AbbVie hit as CVS says it will cut Humira from formularies

CVS pharmacy

CVS Health has said it will remove AbbVie’s big-selling immunology drug Humira from most of its national formulary lists of reimbursable products, and offer biosimilar versions of the drug instead.

Shares in AbbVie weakened after the announcement, as investors considered the prospect of a faster-than-expected decline in Humira (adalimumab) sales in the US.

Global sales of the drug for rheumatoid arthritis and other autoimmune diseases hit a high of $21 billion in 2022 after more than a decade of $10 billion-plus growth, but have been predicted to fall by as much as a third this year now that biosimilars are available in the US market. The US accounted for $18.6 billion of the product’s total revenues in 2022.

The move comes shortly after CVS Health made its own play in the biosimilars category with the launch of Cordavis, a business working with other drugmakers to bring private-label biosimilar therapies to the US market.

The first product to be announced by the new venture was a biosimilar of Humira developed by Sandoz and recently approved as Hyrimoz by the FDA, and the de-listing announcement fires a shot across the bows of other biologic drug developers whose products are facing biosimilar competition.

The Cordavis Humira product is due to launch in the second quarter at an 80% discount to the original brand’s list price.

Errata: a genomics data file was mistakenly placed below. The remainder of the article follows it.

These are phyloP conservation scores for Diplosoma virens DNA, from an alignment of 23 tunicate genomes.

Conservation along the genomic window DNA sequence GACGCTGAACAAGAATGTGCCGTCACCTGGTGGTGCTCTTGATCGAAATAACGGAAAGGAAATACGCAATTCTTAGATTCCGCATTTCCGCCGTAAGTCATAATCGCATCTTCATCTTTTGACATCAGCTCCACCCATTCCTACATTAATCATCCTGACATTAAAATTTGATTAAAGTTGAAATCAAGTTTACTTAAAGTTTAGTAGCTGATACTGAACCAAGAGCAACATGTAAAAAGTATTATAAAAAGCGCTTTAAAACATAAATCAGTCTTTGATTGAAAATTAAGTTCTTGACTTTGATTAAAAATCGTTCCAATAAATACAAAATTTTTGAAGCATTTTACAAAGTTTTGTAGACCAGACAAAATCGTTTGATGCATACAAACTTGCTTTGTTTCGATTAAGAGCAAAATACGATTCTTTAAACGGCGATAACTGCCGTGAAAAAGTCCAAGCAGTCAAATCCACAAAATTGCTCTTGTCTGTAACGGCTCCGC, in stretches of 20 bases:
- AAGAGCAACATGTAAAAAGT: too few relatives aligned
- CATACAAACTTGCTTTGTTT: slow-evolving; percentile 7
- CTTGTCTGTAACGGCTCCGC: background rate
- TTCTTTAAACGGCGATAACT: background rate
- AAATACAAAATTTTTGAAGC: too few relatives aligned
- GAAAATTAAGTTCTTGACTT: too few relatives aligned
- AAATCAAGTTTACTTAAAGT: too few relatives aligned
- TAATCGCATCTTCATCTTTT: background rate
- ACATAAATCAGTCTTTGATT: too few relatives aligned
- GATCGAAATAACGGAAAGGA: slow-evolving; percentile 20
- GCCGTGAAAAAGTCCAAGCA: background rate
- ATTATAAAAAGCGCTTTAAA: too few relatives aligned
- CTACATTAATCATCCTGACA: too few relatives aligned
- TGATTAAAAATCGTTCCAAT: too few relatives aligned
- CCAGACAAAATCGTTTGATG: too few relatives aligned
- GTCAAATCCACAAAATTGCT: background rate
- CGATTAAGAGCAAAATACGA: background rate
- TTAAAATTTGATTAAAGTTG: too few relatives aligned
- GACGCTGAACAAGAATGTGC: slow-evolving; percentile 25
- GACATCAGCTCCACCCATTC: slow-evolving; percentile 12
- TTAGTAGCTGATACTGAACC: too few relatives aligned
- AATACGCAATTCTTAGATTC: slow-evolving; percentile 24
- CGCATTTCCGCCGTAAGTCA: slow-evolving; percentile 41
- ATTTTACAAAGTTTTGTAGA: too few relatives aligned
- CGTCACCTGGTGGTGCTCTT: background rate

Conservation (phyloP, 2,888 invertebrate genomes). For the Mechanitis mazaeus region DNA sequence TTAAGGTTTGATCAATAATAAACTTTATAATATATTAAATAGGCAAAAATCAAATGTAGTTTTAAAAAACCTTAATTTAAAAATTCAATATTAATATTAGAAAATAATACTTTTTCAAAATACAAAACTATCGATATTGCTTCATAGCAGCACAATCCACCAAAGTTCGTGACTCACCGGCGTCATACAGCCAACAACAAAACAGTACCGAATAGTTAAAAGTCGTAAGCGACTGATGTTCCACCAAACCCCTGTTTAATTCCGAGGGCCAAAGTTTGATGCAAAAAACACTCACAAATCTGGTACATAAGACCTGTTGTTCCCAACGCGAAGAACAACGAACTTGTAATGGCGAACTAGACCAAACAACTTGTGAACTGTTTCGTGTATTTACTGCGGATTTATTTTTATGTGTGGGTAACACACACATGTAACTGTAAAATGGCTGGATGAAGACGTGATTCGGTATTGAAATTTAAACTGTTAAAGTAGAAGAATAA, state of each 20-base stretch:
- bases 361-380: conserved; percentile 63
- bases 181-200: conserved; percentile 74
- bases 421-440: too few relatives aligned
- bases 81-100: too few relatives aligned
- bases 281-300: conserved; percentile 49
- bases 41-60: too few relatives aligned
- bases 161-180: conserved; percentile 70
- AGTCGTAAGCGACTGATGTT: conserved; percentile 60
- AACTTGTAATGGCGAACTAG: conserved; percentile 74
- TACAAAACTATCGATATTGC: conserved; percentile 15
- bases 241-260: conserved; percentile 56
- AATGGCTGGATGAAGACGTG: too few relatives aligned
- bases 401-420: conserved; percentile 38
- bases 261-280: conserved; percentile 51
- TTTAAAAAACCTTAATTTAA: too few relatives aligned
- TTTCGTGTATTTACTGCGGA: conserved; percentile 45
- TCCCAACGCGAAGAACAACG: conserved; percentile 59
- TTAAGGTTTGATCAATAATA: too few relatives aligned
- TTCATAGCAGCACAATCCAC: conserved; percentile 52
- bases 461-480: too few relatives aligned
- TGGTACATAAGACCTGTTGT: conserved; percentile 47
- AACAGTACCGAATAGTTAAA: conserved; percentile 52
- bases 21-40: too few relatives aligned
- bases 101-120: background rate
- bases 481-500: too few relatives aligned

In a statement, CVS Health said that Humira will continue to be an option for its customers with some of its commercial formularies used by employers, unions, and health plans for prescription drug coverage.

In addition, AbbVie has agreed to provide Cordavis with a “committed volume” of co-branded Humira. That is likely to be a similar arrangement to the Sandoz deal, in which CVS Health is purchasing the finished biosimilar. Cordavis eventually plans to provide a range of biosimilars, some of which it will produce using contract manufacturers.

“We are committed to accelerating the adoption of biosimilars and providing customer choice alongside a seamless member experience,” remarked David Joyner, executive vice president of CVS Health and president of CVS Caremark, the group’s pharmacy benefit manager (PBM) division.

“Our customers want to have choices,” he added. “By preferring biosimilars that have a significantly lower list price than their reference product, CVS Caremark is putting our customers in the driver’s seat to best meet the health care needs of their members and lower drug costs.”

There are now nine biosimilar versions of Humira on the US market, but just one is currently interchangeable - a coveted status that allows it to be switched for the brand without prescriber intervention – and AbbVie has been working hard to minimise their impact through formulary deals with insurers.

Nevertheless, sales of the drug fell by almost a third in the first nine months of 2023 to $11.1 billion, of which $9.4 billion was generated in the US.